It sounds like you're willing to walk away from these job offers if they pay isn't right, and to me is the critical part of negotiating a salary. I don't believe that you can only bluff your way to a higher salary (at least, I can't) because if they call your bluff and you take the job anyway, then they know you were bluffing and any future requests (for vacation, flex time, etc) will be met with skepticism. I will bluff when negotiating small things like tickets or a hotel stay, but not for a job.

I never got all of those negotiating-jitsu tips. But here's the simple tactic I used to get a higher salary at the depths of the reception. First, I was willing to walk away from the offer. I was not so desperate to leave that I would take any offer - other people wanted my skills, and I was willing to wait for an offer that reflected my value. Second, as soon as they asked about salary requirements, I told them the truth: I told them (approximately) what I was making, and told them that I wasn't interested in taking the job unless I got more money (I blamed this on cost-of-living differences, but really I was underpaid). That way, when I came in for the interview, they saw me through the lens of "This guy wants X salary," rather than through the lens of "we can lowball this guy." So when they decided whether to make an offer, they evaluated me as an employee at $X salary, not $X-20K salary. My current employer decided I was worth $X salary and made the offer, which I accepted.

So your strategy is simple. Decide what an acceptable salary is to you right now. Sounds like you've already done that - you want at least your current salary of $Y. As soon as they ask about salary requirements, be honest - you aren't willing to take a pay cut (don't say 'not a penny less,' that's ridiculous. But be straightforward about your desires and your worth.) and you want flex time. Preferably this will happen before the interview. When they decide whether to offer you the job, the'll make that decision based on you getting paid $Y, not $Y-20K. So if they do send a job offer, it's likely to be close to $Y, and if it isn't then you can reiterate your commitment to $Y and move on to the next interview if they don't send you a good second offer.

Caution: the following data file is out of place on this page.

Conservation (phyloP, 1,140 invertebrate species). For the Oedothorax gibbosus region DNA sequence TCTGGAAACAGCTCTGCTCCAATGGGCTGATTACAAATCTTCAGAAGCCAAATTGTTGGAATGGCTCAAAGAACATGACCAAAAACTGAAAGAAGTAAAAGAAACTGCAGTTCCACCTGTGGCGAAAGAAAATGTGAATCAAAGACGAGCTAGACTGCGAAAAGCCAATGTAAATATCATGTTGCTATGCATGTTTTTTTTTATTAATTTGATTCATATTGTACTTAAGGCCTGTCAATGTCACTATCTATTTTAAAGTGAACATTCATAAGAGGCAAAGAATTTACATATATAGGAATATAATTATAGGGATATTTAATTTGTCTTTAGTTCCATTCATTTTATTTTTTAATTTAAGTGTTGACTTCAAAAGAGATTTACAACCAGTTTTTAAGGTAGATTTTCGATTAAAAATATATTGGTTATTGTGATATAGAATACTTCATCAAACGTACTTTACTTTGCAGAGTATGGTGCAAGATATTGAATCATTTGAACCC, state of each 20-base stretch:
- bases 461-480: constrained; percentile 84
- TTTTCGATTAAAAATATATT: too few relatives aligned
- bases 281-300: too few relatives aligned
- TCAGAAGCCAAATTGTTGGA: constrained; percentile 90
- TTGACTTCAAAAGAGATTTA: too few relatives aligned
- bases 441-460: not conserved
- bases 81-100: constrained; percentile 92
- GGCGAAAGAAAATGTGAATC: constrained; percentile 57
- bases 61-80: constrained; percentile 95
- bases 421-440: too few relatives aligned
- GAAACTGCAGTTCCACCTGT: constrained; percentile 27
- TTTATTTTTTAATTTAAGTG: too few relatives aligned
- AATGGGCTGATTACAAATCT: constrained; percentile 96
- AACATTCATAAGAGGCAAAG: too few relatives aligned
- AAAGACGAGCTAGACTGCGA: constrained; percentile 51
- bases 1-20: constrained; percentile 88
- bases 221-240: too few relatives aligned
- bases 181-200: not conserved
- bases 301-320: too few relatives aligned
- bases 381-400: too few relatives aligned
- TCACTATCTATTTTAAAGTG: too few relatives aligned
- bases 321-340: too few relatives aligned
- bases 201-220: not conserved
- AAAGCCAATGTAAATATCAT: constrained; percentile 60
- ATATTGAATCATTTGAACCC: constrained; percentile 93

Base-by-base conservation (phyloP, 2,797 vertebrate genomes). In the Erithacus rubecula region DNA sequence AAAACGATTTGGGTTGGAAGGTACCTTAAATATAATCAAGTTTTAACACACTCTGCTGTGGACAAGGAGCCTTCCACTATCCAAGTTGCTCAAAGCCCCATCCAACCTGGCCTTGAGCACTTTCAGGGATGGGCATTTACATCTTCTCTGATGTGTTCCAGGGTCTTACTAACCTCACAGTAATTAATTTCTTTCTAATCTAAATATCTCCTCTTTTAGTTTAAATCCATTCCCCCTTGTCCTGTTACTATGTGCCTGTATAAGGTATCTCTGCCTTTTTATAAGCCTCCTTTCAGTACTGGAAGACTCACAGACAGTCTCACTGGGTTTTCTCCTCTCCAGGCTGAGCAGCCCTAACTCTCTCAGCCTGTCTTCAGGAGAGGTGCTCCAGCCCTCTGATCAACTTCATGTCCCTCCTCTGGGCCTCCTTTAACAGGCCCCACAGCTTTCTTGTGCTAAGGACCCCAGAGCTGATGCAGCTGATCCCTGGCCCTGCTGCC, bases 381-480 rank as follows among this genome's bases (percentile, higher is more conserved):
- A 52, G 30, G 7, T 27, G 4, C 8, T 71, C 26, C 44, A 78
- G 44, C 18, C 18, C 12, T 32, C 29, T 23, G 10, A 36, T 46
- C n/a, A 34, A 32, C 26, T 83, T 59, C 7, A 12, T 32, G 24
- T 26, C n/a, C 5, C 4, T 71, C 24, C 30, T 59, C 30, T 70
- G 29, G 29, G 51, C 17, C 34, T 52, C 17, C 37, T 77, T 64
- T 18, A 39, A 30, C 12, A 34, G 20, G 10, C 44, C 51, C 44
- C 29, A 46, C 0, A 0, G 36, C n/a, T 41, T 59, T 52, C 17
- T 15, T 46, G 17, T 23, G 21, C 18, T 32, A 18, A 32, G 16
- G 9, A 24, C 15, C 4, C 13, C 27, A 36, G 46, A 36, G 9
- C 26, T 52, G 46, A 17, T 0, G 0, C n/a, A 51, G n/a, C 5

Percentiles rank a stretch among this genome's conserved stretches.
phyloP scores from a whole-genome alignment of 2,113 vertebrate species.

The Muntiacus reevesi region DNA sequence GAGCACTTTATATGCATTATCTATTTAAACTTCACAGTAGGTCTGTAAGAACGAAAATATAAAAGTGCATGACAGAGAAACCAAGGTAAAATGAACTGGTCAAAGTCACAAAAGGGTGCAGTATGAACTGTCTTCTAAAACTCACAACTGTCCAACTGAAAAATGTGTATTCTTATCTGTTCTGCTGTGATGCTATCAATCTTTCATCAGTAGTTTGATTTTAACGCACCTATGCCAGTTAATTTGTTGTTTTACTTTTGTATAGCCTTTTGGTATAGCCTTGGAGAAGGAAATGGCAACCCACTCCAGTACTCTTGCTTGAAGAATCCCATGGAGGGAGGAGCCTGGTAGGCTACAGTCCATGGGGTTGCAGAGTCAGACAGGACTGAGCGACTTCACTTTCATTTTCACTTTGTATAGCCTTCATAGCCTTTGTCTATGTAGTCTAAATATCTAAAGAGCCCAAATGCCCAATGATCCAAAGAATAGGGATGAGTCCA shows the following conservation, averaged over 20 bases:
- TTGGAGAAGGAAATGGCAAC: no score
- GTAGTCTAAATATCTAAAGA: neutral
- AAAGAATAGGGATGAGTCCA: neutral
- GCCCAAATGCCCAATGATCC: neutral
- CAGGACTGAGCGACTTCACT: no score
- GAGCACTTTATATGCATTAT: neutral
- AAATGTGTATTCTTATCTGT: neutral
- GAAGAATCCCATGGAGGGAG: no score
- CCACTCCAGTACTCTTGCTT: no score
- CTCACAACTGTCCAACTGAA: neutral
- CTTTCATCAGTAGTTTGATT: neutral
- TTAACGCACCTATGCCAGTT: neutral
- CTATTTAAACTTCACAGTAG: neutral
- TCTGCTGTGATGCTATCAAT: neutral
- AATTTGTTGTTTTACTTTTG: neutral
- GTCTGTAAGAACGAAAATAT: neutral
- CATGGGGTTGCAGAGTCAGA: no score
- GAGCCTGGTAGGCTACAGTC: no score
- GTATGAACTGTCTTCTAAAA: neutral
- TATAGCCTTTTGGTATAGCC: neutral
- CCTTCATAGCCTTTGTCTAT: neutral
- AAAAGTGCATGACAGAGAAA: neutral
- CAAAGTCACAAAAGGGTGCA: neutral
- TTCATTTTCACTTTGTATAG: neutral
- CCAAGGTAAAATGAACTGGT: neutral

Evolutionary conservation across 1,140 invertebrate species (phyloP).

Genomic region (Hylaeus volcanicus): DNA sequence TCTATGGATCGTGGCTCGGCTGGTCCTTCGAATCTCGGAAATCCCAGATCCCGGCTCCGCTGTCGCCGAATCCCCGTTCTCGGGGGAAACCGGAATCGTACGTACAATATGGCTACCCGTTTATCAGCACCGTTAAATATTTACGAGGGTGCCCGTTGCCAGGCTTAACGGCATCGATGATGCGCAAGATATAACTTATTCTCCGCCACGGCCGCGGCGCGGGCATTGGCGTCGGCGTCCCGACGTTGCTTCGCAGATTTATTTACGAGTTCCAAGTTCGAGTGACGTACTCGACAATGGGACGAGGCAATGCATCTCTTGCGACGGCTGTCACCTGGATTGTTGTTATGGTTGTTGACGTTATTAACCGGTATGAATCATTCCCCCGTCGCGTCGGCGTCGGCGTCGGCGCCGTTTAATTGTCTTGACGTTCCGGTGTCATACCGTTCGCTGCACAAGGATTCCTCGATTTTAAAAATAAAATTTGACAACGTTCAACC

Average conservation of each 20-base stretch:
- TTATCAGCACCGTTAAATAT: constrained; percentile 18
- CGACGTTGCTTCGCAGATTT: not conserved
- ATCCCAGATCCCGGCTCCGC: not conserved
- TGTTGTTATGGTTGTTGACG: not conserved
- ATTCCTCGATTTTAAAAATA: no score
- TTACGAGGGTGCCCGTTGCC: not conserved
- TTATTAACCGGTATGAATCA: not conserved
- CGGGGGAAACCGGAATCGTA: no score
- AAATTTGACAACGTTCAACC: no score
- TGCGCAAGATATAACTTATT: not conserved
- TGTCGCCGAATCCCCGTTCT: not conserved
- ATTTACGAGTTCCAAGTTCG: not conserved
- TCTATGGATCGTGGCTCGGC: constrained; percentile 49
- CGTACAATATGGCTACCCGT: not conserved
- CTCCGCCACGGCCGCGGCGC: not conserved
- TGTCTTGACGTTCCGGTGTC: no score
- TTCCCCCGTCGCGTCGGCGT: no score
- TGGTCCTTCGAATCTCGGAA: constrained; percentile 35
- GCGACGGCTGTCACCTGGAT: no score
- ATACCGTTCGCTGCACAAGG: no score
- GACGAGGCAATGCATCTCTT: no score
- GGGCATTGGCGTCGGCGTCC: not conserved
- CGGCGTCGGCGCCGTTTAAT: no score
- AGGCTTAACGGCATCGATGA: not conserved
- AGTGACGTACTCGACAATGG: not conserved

Finally, you need to remember an important lesson that Ramit Seti taught me: the goal of the recruiter / HR is to get you to take the job for the least amount of cash. So when they ask if you're willing to work for $Y-20K, tell them "No. I am willing to work for approximately $Y." There's a chance that there is actually room in the budget to hire you and you'll get the job anyway. If not, then you move on.

Good luck!
posted by Tehhund at 8:09 AM on January 28, 2011 [3 favorites]


Wolfster"Also, I have a friend who is a really good/tough negotiator. She will ask for more, and then respectfully decline."

This. If you're willing to walk away, then it's easy to sort our the companies that can't hire you at your desired salary from the companies that want you, but are lowballing your salary.
posted by Tehhund at 8:11 AM on January 28, 2011 [1 favorite]


You're asking for 2 attributes in a job: that it be meaningful (ie, no office politics) and that it pay competitively (ie, equal to, or more than you earn now).

I think you deserve both of those things. However, often it's really really difficult to find a job that offers one of those attributes, let alone both at the same time.

There's negotiation skills, for sure, but there's also numbers. How many companies have you talked to? How are you going about looking for a job?

Ultimately negotiation takes a back seat to research. Have been able to identify companies that can pay you what you want?
posted by KokuRyu at 8:23 AM on January 28, 2011


I don't know if your state offers this service, but in my state you can find out what the pay range actually is for different positions on a state website: akcis.intocareers.org . The site gives a high, medium and low average salaries for positions, and gives a national average for each position as well as variations for different locations within our state. I and other employers I know use this site all the time to set salaries for the positions we hire.

Anyone can use the site by signing in under the "zip code" tab. FWIW, salaries in The Last Frontier are high, but the U.S. average salary should give you something to compare your current salary to. Your state may offer a similar service; your Dept. of Labor should be able to tell you.
posted by northernlightgardener at 8:44 AM on January 28, 2011


Response by poster: I have just started the process. The last job I had was 5 years ago and that was during a desperate time.